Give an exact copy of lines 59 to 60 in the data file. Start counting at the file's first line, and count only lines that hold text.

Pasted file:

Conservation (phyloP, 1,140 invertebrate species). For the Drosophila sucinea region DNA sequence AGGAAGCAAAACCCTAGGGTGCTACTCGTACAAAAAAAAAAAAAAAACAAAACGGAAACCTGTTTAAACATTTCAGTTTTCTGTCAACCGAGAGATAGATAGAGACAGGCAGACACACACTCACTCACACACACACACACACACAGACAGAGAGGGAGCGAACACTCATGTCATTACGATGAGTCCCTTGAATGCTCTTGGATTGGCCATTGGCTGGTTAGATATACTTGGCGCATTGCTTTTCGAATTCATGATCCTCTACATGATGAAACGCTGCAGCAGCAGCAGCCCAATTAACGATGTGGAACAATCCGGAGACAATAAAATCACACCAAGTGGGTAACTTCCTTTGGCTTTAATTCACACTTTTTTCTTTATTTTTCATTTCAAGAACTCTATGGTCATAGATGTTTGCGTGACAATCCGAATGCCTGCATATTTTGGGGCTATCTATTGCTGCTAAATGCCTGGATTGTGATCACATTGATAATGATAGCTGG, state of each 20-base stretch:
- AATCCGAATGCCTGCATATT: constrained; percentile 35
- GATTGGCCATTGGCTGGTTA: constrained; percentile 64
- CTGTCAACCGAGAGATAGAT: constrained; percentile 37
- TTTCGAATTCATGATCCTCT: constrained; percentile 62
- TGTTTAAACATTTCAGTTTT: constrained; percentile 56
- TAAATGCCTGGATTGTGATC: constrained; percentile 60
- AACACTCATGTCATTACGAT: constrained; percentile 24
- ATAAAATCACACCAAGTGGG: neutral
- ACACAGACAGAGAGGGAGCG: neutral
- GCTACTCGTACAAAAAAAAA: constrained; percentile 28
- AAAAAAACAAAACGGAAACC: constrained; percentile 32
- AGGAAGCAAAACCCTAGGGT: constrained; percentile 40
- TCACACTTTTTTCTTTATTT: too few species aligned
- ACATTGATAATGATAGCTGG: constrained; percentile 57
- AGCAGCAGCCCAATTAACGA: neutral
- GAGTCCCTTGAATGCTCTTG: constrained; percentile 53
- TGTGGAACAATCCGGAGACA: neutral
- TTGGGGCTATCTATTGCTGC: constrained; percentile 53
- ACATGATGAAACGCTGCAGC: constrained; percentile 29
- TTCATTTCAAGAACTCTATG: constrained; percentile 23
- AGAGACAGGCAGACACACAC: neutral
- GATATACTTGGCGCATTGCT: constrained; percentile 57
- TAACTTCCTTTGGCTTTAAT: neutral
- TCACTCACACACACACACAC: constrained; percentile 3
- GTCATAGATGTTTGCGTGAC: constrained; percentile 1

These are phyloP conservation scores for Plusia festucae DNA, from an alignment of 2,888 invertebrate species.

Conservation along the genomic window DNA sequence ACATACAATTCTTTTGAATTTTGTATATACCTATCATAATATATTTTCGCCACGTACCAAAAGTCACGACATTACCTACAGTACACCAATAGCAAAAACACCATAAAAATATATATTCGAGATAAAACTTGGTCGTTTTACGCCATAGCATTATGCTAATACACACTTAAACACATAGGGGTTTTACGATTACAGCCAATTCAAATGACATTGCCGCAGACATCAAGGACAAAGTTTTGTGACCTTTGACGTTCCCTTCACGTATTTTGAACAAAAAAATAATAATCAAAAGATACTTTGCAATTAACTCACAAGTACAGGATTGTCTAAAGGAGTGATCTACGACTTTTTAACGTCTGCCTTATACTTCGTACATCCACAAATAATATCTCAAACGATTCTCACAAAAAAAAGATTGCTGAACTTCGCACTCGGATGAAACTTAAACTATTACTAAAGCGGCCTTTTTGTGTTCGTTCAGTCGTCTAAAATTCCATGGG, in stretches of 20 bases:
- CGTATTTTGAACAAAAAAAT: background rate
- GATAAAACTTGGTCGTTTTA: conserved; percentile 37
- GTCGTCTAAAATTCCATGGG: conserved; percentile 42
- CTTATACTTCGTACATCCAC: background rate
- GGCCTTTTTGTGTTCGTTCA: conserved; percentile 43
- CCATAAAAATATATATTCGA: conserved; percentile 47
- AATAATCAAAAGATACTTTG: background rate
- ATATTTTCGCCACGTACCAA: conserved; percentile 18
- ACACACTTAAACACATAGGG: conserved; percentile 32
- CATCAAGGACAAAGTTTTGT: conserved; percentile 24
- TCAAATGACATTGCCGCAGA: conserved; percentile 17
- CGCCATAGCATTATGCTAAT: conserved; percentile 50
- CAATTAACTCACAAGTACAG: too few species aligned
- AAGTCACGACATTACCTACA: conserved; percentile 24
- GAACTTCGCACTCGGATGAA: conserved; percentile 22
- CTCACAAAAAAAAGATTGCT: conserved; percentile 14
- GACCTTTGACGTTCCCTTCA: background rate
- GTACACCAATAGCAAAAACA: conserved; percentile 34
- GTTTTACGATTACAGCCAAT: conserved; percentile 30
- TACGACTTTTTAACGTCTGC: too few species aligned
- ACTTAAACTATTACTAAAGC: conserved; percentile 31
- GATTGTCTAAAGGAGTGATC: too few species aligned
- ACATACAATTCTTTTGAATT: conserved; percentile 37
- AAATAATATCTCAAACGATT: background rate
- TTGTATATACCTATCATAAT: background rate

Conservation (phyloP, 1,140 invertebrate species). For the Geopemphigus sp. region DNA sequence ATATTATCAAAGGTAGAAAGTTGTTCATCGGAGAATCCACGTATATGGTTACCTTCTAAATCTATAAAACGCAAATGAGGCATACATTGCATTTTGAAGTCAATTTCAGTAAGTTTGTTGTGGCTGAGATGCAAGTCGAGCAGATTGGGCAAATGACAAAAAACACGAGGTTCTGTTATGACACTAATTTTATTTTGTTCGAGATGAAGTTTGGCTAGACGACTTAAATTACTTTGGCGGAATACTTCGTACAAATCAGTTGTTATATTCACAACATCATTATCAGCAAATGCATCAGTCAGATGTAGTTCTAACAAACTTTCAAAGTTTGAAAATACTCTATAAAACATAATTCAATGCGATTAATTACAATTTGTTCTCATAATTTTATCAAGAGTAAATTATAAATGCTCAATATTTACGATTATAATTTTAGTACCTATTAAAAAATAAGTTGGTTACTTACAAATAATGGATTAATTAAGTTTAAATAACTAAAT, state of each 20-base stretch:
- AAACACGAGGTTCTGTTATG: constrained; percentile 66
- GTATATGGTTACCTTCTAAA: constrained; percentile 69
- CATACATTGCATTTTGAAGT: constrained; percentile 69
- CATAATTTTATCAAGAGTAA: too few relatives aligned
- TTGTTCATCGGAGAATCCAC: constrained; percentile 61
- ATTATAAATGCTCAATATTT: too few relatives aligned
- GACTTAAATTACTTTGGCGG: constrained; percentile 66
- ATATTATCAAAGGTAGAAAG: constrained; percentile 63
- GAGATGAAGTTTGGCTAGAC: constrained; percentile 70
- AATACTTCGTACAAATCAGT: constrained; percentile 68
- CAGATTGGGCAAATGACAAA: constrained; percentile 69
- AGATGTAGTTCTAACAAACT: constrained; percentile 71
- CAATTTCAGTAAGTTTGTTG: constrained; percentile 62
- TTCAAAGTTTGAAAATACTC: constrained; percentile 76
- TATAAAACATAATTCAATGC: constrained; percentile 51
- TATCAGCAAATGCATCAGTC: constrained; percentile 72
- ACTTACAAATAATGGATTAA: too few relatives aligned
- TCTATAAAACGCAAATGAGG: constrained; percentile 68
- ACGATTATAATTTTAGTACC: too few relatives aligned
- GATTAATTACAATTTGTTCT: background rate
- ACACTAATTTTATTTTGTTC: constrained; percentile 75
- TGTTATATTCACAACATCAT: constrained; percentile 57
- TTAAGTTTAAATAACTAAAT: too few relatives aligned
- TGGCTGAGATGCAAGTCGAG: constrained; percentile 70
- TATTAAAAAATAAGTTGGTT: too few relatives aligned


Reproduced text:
- TTGTTCATCGGAGAATCCAC: constrained; percentile 61
- ATTATAAATGCTCAATATTT: too few relatives aligned